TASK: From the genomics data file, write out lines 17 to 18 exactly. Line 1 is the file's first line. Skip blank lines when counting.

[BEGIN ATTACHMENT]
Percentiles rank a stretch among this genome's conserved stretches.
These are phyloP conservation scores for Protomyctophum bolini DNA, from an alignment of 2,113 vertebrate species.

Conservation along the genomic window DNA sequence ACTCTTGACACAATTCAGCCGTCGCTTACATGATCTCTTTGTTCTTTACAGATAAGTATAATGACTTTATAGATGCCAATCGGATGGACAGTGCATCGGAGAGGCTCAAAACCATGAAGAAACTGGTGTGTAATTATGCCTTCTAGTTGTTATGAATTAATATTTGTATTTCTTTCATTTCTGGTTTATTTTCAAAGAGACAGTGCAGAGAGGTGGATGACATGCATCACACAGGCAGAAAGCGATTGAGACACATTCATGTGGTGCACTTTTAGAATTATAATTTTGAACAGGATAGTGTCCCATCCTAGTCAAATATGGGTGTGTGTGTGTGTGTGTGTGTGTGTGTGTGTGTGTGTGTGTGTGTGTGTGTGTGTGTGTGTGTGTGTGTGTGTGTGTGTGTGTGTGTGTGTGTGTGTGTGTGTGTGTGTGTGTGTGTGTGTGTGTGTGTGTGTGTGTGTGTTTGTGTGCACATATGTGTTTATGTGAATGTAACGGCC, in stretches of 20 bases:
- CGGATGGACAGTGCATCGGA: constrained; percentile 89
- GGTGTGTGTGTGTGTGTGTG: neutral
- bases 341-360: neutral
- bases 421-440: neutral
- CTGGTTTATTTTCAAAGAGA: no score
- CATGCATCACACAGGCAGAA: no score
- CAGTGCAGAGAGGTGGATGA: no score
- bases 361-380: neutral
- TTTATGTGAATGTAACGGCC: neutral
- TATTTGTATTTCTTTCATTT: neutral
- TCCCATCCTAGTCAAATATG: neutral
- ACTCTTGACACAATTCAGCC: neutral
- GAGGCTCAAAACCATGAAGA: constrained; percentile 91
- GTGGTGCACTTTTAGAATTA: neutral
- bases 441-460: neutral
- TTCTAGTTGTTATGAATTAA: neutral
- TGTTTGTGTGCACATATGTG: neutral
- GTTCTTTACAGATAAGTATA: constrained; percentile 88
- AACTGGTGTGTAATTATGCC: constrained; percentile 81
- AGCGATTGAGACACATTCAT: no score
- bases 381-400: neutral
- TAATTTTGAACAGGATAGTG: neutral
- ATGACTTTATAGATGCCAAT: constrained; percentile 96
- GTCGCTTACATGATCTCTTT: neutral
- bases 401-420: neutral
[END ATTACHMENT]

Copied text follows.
- GTGGTGCACTTTTAGAATTA: neutral
- bases 441-460: neutral